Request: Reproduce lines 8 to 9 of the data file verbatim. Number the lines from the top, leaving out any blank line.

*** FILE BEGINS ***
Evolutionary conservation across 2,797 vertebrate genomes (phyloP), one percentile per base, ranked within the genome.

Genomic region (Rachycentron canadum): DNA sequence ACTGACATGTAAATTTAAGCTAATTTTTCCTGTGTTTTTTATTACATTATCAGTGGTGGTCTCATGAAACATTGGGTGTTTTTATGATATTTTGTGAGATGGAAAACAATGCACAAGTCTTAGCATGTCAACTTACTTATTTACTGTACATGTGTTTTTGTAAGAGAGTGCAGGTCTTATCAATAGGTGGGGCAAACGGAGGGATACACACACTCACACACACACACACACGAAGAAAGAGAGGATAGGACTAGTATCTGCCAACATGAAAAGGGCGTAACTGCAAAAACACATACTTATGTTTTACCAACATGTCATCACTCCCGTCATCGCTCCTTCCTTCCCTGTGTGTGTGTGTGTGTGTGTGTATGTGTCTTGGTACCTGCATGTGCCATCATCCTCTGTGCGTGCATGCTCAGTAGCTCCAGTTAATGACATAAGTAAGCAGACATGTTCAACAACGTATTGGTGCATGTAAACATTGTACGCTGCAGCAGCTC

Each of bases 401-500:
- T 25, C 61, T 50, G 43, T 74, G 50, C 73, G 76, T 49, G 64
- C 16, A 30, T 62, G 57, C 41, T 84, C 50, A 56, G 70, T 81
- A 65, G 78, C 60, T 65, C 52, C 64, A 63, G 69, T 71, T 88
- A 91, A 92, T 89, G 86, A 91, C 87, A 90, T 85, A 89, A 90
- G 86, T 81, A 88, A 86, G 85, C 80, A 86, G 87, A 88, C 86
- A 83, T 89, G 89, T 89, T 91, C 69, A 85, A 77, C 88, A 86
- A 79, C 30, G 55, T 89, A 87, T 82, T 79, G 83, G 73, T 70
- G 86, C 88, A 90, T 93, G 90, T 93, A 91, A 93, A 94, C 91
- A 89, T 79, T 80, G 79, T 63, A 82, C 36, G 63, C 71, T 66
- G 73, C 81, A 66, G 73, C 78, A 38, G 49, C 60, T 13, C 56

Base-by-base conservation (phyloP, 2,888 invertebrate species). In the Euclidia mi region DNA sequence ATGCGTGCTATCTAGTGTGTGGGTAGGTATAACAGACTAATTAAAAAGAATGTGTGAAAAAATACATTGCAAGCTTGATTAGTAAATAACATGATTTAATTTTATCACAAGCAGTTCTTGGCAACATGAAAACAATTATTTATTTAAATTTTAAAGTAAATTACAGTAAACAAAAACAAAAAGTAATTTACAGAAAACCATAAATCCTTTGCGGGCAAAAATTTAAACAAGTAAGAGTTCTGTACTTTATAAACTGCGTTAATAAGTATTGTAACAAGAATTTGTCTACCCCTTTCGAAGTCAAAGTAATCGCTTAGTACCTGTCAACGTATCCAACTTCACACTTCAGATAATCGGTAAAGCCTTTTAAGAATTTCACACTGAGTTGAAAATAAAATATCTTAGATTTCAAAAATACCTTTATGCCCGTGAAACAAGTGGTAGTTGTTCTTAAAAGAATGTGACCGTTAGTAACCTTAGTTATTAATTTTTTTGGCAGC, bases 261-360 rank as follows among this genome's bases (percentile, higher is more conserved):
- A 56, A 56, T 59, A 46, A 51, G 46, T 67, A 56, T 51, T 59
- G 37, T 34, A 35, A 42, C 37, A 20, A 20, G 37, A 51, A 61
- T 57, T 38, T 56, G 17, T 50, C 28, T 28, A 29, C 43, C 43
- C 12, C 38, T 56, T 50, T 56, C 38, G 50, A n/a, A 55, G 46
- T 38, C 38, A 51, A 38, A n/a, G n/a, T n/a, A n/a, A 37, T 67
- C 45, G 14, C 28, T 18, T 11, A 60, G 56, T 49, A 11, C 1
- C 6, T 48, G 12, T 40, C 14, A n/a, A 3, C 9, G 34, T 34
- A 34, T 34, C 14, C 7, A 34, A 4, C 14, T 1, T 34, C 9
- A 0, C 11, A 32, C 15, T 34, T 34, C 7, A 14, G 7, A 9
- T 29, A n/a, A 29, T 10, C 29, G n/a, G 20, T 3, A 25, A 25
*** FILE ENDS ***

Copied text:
- G 86, T 81, A 88, A 86, G 85, C 80, A 86, G 87, A 88, C 86
- A 83, T 89, G 89, T 89, T 91, C 69, A 85, A 77, C 88, A 86